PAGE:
One of the biggest changes that has occurred in this country in the last few decades is the increase in religious diversity. When I was growing up you could safely assume that most people went to church, and that the church they attended was a mainstream Christian denomination.
There were a few Jewish people in our neighborhood, who seemed strangely exotic in the South of the 1950s and 60s. To know someone who was Buddhist or Muslim or Hindu was totally unheard of.
If we thought of those faiths at all, it was as far away “world religions” – not something we might actually encounter in our own lives.
How different things are now. Even in relatively small southern towns there are places of worship not just for Christians and Jews, but of many other religions, too.
And it is not just major world religions that are suddenly commonplace in many American towns and cities. An article in The Atlantic Monthly titled, “Oh, Gods!” charts the explosion of all kinds of religions throughout this country and the world.
“It’s tempting to conceive of the religious world as being made up primarily of a few well-delineated and static religious blocs: Christians, Jews, Muslims, Buddhists, Hindus. But that’s dangerously simplistic,” the article says.
“It assumes a stability in the religious landscape that is completely at odds with reality. New religions are born all the time. Old ones transform themselves dramatically. Schism, evolution, death, and rebirth are the norm.”
The most recent edition of The World Christian Encyclopedia, which surveys and analyzes the religious makeup of the world, identifies almost 10,000 distinct and separate religions in the world.
In this country alone, one expert claims there are at least 1,700 different religious movements which claim at least 2,000 members.
“New religious movements are not just a curiosity,” the encyclopedia’s editor David Barrett says. “They are a very serious subject.”
Religious pluralist may be a relatively new experience for us, but it was the norm for the earliest Christians.
Today we hear the apostle Paul, one of Christianity’s earliest and most effective evangelists, speaking in Athens.
Athens was a university town filled with intellectuals. It was a place that was open to new ideas, and where a diversity of religious traditions flourished. It must have been an exciting and intimidating spot for the proclaimer of the new religion of Christianity to speak.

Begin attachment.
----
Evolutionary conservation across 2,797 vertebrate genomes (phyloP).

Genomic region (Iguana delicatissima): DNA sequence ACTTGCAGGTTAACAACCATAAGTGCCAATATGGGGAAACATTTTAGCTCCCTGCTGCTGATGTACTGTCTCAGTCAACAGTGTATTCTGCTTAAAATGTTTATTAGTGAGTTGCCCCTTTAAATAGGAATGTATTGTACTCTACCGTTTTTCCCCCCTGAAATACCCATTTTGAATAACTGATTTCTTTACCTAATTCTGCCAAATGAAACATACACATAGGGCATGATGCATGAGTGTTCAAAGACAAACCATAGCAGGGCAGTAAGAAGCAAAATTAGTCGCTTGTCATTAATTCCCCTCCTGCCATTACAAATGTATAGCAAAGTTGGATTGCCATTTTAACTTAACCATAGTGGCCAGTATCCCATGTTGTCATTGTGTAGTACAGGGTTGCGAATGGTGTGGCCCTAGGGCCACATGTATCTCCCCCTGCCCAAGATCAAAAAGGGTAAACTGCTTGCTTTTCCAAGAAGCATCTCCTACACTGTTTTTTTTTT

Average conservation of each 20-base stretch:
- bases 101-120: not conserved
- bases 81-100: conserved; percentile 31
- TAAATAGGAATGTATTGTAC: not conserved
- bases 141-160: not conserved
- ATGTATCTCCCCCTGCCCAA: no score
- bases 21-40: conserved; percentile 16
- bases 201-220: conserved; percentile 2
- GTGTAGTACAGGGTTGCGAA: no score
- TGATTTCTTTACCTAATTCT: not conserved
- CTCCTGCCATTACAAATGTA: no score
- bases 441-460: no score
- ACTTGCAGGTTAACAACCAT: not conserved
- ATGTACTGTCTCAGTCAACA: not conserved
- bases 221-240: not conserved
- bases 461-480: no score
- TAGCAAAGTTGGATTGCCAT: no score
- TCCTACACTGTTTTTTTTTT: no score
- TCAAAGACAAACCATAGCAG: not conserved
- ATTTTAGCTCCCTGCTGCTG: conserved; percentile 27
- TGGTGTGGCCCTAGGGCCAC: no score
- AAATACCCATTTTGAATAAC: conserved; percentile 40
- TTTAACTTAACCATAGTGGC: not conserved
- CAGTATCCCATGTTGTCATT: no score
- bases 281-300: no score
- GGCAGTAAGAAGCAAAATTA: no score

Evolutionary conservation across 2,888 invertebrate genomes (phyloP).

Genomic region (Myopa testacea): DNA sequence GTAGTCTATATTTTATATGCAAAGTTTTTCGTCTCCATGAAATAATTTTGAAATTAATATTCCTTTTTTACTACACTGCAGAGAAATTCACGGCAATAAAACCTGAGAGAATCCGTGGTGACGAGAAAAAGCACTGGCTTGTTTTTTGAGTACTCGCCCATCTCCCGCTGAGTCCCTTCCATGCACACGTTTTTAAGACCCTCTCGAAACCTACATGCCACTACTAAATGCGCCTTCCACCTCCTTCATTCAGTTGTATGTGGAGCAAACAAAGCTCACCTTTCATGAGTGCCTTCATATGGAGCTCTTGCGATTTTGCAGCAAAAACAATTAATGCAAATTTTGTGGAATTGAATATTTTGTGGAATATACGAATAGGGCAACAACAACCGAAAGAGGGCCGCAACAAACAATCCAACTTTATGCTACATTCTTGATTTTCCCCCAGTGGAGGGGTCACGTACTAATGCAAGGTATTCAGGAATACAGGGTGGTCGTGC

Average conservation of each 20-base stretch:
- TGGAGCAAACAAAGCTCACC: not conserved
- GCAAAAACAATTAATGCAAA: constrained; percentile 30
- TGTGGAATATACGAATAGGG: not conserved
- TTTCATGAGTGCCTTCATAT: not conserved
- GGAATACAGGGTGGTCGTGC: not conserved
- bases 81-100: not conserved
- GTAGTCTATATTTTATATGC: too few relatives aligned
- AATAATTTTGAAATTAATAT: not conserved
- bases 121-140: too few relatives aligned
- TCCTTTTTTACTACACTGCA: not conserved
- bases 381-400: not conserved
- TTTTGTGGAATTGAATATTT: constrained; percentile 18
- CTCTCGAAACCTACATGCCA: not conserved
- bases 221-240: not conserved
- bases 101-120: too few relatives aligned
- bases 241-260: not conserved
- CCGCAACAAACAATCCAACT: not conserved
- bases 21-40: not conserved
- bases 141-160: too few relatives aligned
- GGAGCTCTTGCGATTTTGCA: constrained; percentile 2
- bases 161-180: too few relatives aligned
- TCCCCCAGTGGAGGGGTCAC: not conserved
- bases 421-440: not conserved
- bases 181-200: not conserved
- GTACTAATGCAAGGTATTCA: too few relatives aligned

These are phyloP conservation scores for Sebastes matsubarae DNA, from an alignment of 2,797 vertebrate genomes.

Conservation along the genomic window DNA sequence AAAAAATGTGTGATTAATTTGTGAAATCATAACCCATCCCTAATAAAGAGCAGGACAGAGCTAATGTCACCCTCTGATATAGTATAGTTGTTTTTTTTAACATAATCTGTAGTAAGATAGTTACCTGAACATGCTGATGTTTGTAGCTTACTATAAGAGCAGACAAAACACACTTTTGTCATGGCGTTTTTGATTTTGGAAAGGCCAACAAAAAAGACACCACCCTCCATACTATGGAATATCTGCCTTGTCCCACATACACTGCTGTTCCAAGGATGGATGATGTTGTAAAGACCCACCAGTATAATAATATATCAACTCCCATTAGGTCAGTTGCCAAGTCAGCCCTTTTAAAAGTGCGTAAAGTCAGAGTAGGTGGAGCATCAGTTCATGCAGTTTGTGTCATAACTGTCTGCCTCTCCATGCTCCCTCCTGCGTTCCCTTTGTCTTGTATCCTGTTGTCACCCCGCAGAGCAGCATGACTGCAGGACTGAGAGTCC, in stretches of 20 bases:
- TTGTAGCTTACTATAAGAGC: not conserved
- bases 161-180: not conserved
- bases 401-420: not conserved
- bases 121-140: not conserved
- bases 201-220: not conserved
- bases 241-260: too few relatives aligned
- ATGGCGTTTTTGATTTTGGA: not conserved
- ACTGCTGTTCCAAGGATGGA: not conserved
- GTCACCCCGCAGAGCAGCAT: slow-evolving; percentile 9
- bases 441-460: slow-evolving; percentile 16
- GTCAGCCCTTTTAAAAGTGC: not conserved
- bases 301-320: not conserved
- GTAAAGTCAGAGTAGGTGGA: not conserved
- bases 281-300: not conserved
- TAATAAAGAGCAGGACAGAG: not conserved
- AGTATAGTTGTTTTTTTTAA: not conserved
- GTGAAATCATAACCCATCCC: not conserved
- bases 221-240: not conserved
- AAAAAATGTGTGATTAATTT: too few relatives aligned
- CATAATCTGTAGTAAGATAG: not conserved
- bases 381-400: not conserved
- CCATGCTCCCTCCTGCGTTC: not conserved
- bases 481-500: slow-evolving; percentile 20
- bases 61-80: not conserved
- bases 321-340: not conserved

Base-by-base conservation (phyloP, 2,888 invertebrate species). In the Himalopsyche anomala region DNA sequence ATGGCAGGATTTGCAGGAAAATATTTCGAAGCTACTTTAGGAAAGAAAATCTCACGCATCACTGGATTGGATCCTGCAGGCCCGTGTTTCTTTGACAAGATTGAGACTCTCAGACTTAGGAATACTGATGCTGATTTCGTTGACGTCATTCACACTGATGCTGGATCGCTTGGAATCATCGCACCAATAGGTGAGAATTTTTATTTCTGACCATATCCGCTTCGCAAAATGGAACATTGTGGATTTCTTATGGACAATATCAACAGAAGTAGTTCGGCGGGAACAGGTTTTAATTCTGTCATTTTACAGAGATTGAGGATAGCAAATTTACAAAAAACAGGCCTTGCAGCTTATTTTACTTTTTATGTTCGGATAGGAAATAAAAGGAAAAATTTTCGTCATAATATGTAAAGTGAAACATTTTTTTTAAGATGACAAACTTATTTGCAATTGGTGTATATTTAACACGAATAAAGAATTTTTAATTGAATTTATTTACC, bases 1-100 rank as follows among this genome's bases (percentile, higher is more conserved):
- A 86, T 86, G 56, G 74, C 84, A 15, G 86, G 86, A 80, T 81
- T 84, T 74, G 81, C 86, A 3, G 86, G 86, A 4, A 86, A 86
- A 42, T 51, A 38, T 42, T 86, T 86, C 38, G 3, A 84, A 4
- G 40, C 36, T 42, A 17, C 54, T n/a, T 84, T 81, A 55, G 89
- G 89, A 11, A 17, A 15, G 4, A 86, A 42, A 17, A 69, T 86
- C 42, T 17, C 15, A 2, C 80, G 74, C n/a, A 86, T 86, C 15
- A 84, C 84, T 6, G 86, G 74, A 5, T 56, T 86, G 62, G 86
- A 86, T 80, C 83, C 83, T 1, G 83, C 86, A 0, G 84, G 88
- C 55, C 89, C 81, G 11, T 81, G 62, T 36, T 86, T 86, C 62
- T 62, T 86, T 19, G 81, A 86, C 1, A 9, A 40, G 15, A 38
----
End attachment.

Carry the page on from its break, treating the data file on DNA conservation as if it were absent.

Paul begins by praising the people for their religious ways and their city filled with places of worship, none of which were Christian.
He specifically mentions one altar he has seen with a strange inscription – “to an unknown god.” It is about this God that Paul begins to preach.
He suggests that the reference to an “unknown’ god depicts the people’s yearning for God, a vague reaching toward something greater than themselves, a searching and groping for the divine.
Yet Paul knows that the human yearning for the divine cannot finally be fulfilled by an unknown god.
“What you worship as unknown, I proclaim to you,” he says. He tells them about the God who created the universe and all that is in it, who cannot be contained in temples or images built by human hands, the God who is lord of all creation.
Although the name of Jesus is not mentioned, it is clear that Paul believes that the way to the God who created heaven and earth is through Jesus, the one who has been raised from the dead.
Like Paul, we, too, know the God who Paul proclaims through Jesus. The life and teachings of Jesus reveal to us the nature of God, and lead us to the divine.
It would be a mistake to say that every religion ultimately says the same thing, or ultimately leads us to the God proclaimed by Paul. We need only watch the news a few times to see how dangerous and misguided religion can be.
But it is also a mistake to arrogantly assume that there is only one path to God. I recently read a quote from a Christian missionary who put it this way: